1/8- tsp xanthan gum

6- tbsp butter (melted and cooled, but still liquid)

1/3- cup sugar

1- full egg

2- egg yolks

1- tsp vanilla

 

Ingredients for chocolate coating-

2/3- cup butter

1- cup semi-sweet chocolate chips

 

Prepare your mixer with the whisk attachment, and in a metal bowl, combine the egg, egg yolks, and sugar, and set mixer to medium.  Whip eggs and sugar for about ten full minutes, or until the mixture reaches the ribbon stage.

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Continue mixing until just before stiff peaks start to form.  You want it super airy, almost meringue but not quite.  Since you’re doing this gluten-free, this allows the batter to be slightly more airy than a typical madeleine which will help in retaining that traditional madeleine texture, and avoid having your cakes come out crumbly and dry.

Set batter aside, and in a separate bowl, combine the gluten free flour and xanthan gum.  Give a good stir to fully incorporate.  Sift in the cocoa and with a fork give a good stir until the flour and chocolate are fully mixed.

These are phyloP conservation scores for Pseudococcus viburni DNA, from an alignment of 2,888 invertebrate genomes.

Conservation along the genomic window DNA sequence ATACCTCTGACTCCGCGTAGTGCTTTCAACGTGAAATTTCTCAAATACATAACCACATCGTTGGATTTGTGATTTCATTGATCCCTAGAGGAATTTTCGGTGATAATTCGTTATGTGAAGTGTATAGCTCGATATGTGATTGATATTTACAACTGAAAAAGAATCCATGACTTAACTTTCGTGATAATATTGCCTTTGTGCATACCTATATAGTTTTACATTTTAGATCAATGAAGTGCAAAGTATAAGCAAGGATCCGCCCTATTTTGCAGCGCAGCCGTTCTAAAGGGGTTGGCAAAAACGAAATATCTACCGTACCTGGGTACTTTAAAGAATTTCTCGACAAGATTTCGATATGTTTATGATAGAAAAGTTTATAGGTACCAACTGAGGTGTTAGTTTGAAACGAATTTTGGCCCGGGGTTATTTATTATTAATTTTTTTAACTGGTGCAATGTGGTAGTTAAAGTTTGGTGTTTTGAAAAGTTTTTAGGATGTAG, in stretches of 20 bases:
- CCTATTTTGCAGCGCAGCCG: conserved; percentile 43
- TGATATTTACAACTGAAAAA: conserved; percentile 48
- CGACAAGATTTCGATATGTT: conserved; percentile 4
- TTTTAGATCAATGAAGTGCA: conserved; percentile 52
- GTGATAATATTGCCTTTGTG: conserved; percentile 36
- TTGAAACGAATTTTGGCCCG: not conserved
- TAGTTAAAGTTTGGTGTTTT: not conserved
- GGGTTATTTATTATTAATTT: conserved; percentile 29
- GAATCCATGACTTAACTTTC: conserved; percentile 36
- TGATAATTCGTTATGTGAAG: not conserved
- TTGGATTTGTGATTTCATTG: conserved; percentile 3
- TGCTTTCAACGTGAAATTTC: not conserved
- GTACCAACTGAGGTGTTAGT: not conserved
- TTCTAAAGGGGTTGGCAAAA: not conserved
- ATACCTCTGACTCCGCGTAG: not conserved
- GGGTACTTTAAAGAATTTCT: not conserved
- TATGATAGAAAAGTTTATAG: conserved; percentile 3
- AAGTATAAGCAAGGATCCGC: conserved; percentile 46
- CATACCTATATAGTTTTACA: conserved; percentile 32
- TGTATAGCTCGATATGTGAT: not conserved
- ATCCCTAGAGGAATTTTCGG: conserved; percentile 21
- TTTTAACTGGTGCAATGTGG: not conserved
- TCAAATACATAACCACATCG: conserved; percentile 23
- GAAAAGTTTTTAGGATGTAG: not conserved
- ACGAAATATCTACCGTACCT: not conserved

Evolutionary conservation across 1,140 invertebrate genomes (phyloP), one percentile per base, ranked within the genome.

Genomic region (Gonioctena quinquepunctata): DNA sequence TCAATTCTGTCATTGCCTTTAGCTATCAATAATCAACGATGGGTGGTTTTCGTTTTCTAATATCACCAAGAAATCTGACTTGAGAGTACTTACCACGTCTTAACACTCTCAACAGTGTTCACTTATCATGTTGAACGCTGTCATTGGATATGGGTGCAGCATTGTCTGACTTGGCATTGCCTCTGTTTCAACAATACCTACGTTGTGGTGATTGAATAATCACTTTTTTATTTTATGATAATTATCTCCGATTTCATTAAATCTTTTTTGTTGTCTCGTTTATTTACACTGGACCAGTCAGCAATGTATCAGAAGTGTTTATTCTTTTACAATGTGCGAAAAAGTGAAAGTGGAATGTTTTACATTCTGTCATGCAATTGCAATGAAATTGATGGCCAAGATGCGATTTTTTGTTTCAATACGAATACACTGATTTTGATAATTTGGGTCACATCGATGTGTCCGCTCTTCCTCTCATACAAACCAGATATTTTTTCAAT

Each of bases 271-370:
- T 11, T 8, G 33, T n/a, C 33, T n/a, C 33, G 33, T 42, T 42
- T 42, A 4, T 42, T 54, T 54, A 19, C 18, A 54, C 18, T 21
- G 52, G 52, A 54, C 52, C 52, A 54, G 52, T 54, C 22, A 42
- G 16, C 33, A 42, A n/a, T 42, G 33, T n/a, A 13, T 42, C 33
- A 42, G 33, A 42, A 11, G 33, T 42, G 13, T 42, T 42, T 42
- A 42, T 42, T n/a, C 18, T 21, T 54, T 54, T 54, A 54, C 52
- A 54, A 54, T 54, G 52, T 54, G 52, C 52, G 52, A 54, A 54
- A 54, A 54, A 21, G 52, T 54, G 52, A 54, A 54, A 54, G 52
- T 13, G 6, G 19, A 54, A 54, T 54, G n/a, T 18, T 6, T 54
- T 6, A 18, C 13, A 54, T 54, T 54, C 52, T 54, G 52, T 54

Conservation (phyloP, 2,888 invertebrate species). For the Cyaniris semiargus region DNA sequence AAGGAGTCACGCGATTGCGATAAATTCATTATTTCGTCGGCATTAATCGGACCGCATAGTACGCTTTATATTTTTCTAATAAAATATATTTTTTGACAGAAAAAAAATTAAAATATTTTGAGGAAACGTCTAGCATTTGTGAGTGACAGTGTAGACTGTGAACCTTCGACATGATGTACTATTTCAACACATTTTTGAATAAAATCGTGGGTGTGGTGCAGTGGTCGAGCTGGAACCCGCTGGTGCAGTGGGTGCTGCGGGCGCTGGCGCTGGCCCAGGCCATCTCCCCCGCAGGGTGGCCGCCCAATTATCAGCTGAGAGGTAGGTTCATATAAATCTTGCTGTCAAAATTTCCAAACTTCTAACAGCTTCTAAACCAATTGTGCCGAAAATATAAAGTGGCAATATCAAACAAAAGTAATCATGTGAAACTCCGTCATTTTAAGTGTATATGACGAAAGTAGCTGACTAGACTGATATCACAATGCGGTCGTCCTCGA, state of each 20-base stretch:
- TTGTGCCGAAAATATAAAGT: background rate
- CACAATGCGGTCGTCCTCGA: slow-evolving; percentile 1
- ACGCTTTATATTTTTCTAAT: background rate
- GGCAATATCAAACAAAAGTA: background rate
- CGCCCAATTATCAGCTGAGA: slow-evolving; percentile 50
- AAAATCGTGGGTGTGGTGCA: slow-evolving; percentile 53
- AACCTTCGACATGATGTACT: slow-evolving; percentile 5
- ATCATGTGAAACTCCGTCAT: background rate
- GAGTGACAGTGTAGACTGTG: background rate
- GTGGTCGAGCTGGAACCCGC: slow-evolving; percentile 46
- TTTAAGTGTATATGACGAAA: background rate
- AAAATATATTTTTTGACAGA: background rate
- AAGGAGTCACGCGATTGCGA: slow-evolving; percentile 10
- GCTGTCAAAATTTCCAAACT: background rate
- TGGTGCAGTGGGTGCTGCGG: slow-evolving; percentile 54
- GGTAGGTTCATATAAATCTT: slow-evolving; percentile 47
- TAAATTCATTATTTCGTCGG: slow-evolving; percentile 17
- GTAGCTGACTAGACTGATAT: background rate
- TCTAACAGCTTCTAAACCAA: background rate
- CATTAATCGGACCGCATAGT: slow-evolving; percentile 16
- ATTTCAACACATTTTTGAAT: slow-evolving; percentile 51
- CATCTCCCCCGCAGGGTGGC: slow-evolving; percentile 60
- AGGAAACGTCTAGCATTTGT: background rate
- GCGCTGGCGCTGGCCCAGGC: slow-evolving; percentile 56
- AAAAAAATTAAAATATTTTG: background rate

Add the vanilla to the butter, testing to make sure the butter is at room temperature.  No hotter, or it’ll affect the egg and sugar batter.  Once the butter is cool enough, with a rubber spatula, slowly incorporate the butter into the egg and sugar mixture, folding gently until completely combined.  Then, one tablespoon at a time, gently fold in the chocolate.  Make sure you’re stirring very gently so you don’t lose any of the airy texture of the batter.

Once the batter is fully combined, prep your madeleine pan with a little bit of butter and flour, and carefully spoon batter into the molds.

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Let set in the fridge for at least one hour, or up to three.  Once the batter is set, preheat your oven to 375F.  While the oven is heating, let the madeleine pan rest on the counter.  Bake for about 8 minutes, and then remove immediately to cooling rack.

While the madeleines are cooling, prepare your chocolate.  In a sauce pan or in a microwave safe bowl, combine the chocolate chips and butter.  In the microwave, heat thirty seconds at a time, giving a good stir after each round, until fully melted and combined.  If you’re using the stove-top, heat on medium, stirring until chocolate chips and butter are fully melted and combined.

Once that’s finished, dip the madelienes into the chocolate so half the cookie is coated, and let sit on the cooling rack until the chocolate hardens.  If you like, sprinkle with confectioner’s sugar for another pop of sweet, or just eat as is.